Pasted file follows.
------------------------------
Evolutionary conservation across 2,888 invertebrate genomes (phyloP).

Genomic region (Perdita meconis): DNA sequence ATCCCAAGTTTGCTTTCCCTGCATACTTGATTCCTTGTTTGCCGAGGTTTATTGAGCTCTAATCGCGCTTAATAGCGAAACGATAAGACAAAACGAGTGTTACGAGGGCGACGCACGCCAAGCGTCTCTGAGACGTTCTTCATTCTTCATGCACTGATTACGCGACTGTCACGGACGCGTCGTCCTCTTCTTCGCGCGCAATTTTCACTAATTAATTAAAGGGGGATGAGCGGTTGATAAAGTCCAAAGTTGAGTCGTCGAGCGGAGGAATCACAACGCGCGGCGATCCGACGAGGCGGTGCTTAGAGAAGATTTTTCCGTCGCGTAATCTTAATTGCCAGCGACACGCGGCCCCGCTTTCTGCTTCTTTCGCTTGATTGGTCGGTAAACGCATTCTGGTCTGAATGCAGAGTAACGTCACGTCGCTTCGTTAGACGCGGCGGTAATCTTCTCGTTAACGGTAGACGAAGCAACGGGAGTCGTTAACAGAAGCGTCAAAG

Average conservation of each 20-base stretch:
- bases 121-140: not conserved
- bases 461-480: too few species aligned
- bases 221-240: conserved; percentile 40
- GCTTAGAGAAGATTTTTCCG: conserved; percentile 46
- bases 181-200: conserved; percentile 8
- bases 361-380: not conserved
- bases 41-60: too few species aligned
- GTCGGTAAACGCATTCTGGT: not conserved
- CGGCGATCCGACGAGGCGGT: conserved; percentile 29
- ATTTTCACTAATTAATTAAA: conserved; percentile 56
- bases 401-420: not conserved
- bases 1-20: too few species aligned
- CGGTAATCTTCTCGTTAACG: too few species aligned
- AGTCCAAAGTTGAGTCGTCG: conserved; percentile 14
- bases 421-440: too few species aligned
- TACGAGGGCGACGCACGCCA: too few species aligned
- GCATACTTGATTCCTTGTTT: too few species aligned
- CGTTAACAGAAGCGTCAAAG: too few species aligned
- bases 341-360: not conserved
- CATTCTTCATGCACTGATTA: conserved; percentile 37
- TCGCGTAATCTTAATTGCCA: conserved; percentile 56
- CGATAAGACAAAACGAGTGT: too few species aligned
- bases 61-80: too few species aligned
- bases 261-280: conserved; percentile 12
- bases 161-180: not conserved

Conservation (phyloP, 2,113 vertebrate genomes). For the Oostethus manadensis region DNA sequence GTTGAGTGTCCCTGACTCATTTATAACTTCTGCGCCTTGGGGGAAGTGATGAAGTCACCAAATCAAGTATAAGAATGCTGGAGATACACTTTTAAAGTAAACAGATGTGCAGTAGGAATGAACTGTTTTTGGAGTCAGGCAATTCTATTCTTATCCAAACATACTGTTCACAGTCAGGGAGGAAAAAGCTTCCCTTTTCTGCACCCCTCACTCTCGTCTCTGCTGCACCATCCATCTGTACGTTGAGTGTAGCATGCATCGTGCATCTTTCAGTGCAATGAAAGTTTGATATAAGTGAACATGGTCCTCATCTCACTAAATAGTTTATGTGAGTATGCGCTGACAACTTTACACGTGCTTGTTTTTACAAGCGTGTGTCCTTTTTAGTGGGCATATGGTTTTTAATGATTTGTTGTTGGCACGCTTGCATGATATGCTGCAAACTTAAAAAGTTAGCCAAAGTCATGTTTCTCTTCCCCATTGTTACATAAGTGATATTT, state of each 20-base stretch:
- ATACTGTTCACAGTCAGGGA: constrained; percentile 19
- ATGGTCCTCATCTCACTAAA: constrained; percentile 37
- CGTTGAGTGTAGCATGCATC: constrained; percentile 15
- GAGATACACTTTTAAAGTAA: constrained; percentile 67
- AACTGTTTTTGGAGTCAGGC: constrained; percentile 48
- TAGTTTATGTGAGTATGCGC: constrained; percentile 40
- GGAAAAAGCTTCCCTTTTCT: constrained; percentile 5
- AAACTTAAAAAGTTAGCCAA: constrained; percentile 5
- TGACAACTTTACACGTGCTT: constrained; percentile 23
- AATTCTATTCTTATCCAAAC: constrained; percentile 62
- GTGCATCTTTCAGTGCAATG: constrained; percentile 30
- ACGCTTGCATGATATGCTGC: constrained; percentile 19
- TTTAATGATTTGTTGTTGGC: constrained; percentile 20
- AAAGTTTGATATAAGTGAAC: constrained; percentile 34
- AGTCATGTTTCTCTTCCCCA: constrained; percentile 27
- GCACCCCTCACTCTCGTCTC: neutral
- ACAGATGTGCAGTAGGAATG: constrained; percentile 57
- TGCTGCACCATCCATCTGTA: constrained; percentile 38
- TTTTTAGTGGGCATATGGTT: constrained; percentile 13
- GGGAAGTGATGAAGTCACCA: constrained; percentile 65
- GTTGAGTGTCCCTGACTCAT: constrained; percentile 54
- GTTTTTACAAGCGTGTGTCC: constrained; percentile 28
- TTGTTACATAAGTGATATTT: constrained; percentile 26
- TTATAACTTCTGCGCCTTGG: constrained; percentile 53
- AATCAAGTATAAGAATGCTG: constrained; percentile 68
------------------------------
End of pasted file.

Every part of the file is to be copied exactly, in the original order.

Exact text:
Evolutionary conservation across 2,888 invertebrate genomes (phyloP).

Genomic region (Perdita meconis): DNA sequence ATCCCAAGTTTGCTTTCCCTGCATACTTGATTCCTTGTTTGCCGAGGTTTATTGAGCTCTAATCGCGCTTAATAGCGAAACGATAAGACAAAACGAGTGTTACGAGGGCGACGCACGCCAAGCGTCTCTGAGACGTTCTTCATTCTTCATGCACTGATTACGCGACTGTCACGGACGCGTCGTCCTCTTCTTCGCGCGCAATTTTCACTAATTAATTAAAGGGGGATGAGCGGTTGATAAAGTCCAAAGTTGAGTCGTCGAGCGGAGGAATCACAACGCGCGGCGATCCGACGAGGCGGTGCTTAGAGAAGATTTTTCCGTCGCGTAATCTTAATTGCCAGCGACACGCGGCCCCGCTTTCTGCTTCTTTCGCTTGATTGGTCGGTAAACGCATTCTGGTCTGAATGCAGAGTAACGTCACGTCGCTTCGTTAGACGCGGCGGTAATCTTCTCGTTAACGGTAGACGAAGCAACGGGAGTCGTTAACAGAAGCGTCAAAG

Average conservation of each 20-base stretch:
- bases 121-140: not conserved
- bases 461-480: too few species aligned
- bases 221-240: conserved; percentile 40
- GCTTAGAGAAGATTTTTCCG: conserved; percentile 46
- bases 181-200: conserved; percentile 8
- bases 361-380: not conserved
- bases 41-60: too few species aligned
- GTCGGTAAACGCATTCTGGT: not conserved
- CGGCGATCCGACGAGGCGGT: conserved; percentile 29
- ATTTTCACTAATTAATTAAA: conserved; percentile 56
- bases 401-420: not conserved
- bases 1-20: too few species aligned
- CGGTAATCTTCTCGTTAACG: too few species aligned
- AGTCCAAAGTTGAGTCGTCG: conserved; percentile 14
- bases 421-440: too few species aligned
- TACGAGGGCGACGCACGCCA: too few species aligned
- GCATACTTGATTCCTTGTTT: too few species aligned
- CGTTAACAGAAGCGTCAAAG: too few species aligned
- bases 341-360: not conserved
- CATTCTTCATGCACTGATTA: conserved; percentile 37
- TCGCGTAATCTTAATTGCCA: conserved; percentile 56
- CGATAAGACAAAACGAGTGT: too few species aligned
- bases 61-80: too few species aligned
- bases 261-280: conserved; percentile 12
- bases 161-180: not conserved

Conservation (phyloP, 2,113 vertebrate genomes). For the Oostethus manadensis region DNA sequence GTTGAGTGTCCCTGACTCATTTATAACTTCTGCGCCTTGGGGGAAGTGATGAAGTCACCAAATCAAGTATAAGAATGCTGGAGATACACTTTTAAAGTAAACAGATGTGCAGTAGGAATGAACTGTTTTTGGAGTCAGGCAATTCTATTCTTATCCAAACATACTGTTCACAGTCAGGGAGGAAAAAGCTTCCCTTTTCTGCACCCCTCACTCTCGTCTCTGCTGCACCATCCATCTGTACGTTGAGTGTAGCATGCATCGTGCATCTTTCAGTGCAATGAAAGTTTGATATAAGTGAACATGGTCCTCATCTCACTAAATAGTTTATGTGAGTATGCGCTGACAACTTTACACGTGCTTGTTTTTACAAGCGTGTGTCCTTTTTAGTGGGCATATGGTTTTTAATGATTTGTTGTTGGCACGCTTGCATGATATGCTGCAAACTTAAAAAGTTAGCCAAAGTCATGTTTCTCTTCCCCATTGTTACATAAGTGATATTT, state of each 20-base stretch:
- ATACTGTTCACAGTCAGGGA: constrained; percentile 19
- ATGGTCCTCATCTCACTAAA: constrained; percentile 37
- CGTTGAGTGTAGCATGCATC: constrained; percentile 15
- GAGATACACTTTTAAAGTAA: constrained; percentile 67
- AACTGTTTTTGGAGTCAGGC: constrained; percentile 48
- TAGTTTATGTGAGTATGCGC: constrained; percentile 40
- GGAAAAAGCTTCCCTTTTCT: constrained; percentile 5
- AAACTTAAAAAGTTAGCCAA: constrained; percentile 5
- TGACAACTTTACACGTGCTT: constrained; percentile 23
- AATTCTATTCTTATCCAAAC: constrained; percentile 62
- GTGCATCTTTCAGTGCAATG: constrained; percentile 30
- ACGCTTGCATGATATGCTGC: constrained; percentile 19
- TTTAATGATTTGTTGTTGGC: constrained; percentile 20
- AAAGTTTGATATAAGTGAAC: constrained; percentile 34
- AGTCATGTTTCTCTTCCCCA: constrained; percentile 27
- GCACCCCTCACTCTCGTCTC: neutral
- ACAGATGTGCAGTAGGAATG: constrained; percentile 57
- TGCTGCACCATCCATCTGTA: constrained; percentile 38
- TTTTTAGTGGGCATATGGTT: constrained; percentile 13
- GGGAAGTGATGAAGTCACCA: constrained; percentile 65
- GTTGAGTGTCCCTGACTCAT: constrained; percentile 54
- GTTTTTACAAGCGTGTGTCC: constrained; percentile 28
- TTGTTACATAAGTGATATTT: constrained; percentile 26
- TTATAACTTCTGCGCCTTGG: constrained; percentile 53
- AATCAAGTATAAGAATGCTG: constrained; percentile 68